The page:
Apart from making improvements in the operation of valves by adding additional grids, further improvements were made in the heater arrangements. One of the main problems with early tubes was that the circuit configurations were limited because the heater and cathode were one and the same. It was discovered that the cathode could be indirectly heated and this meant that the heaters could be electrically isolated from the cathode. This had the advantage that the heaters did not need to be run from a battery supply supplying DC. Instead an AC supply derived from the mains could be used. This was a major improvement because it meant that size of radios could be considerably reduced as could their running costs.
6L6 & 807 Valves / Tubes
Increase In Use
The introduction of the tetrode and pentode brought revolutionary improvements in performance. As a result the use of vacuum tubes rose dramatically. Not only were thermionic valves used in radios which by this time were very popular, but they also found many other uses. By the late 1930s many thousands of different types of vacuum tube were being manufactured, and there was a large number of different manufacturers which were appearing both in the USA and in Europe.
Many of the vacuum tubes introduced in this period have long since disappeared from common use. However there are a few which were very successful remaining in new designs for a long time. One such valve was the 6L6 used in many guitar amplifiers until quite recently. In many ways it was quite revolutionary because it was the first beam tetrode. It used a new technique to overcome the discontinuity in the characteristic of the tetrode caused by electrons bouncing of the anode. Rather than using a suppressor grid it used a new arrangement connected to the screen grid. This tube became so popular that it was later modified for RF applications by giving it a top cap for the anode. This vacuum tube was called the 807 and was widely used in transmitters in the Second World War and afterwards.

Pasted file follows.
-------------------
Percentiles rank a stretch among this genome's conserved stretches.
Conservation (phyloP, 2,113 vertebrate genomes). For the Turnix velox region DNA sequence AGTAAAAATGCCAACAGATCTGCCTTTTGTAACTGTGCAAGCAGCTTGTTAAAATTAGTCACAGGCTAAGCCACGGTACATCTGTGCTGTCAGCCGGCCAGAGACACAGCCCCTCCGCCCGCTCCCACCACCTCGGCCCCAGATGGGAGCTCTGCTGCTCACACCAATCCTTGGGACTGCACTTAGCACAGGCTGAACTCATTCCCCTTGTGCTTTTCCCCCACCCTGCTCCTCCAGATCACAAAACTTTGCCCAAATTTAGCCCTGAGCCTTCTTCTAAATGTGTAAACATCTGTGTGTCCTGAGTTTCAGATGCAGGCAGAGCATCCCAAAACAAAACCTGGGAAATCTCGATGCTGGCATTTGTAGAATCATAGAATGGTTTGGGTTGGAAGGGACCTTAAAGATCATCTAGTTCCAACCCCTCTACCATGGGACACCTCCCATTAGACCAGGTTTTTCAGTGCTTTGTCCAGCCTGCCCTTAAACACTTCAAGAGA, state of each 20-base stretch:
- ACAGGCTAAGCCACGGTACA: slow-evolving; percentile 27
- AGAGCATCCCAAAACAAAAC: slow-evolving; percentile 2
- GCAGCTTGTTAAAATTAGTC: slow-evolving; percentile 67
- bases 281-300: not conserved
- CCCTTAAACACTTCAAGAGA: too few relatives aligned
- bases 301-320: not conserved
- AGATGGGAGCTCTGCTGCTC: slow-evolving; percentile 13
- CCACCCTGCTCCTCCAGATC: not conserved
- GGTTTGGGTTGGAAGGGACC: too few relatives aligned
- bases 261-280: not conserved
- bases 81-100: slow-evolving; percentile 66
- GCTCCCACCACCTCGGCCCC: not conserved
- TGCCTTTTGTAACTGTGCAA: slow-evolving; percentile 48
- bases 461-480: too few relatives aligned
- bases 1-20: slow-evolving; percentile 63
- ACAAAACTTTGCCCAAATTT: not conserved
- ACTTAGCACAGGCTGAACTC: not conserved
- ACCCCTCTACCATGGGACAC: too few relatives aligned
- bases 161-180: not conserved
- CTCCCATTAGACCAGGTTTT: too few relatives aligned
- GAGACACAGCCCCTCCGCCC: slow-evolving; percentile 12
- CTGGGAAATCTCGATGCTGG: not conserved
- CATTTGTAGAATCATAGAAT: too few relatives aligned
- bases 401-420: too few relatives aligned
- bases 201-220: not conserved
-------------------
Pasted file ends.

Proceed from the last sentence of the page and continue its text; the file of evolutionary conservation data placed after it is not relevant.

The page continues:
Prior to the war all tubes had used special metal or plastic bases attached to the glass envelope to hold the pins. After the war miniaturization and improvements in manufacturing techniques enabled the pins to be mounted into the glass envelope. By doing this much smaller tubes were made and costs were reduced.
Vacuum tubes today
The reign of the thermionic valve did not last forever. Developments in semiconductors that resulted in the invention of the transistor in 1948 meant that smaller, reliable, and less power hungry devices could be made. The success of the transistor was far from instantaneous. It took until the 1960s before domestic radios used them widely, and even then many vacuum tube radios remained (and still remain) in service for many years afterwards. Today thermionic technology is still used but in limited areas. High power transmitters still use tubes, and cathode ray tubes are still used in their millions. But to many people, transistors do not have the same life as a tube. They don't have the warm friendly glow of a valve. However to those who worked with tubes, there will never be anything that can equal them.
B9A Valves / Tubes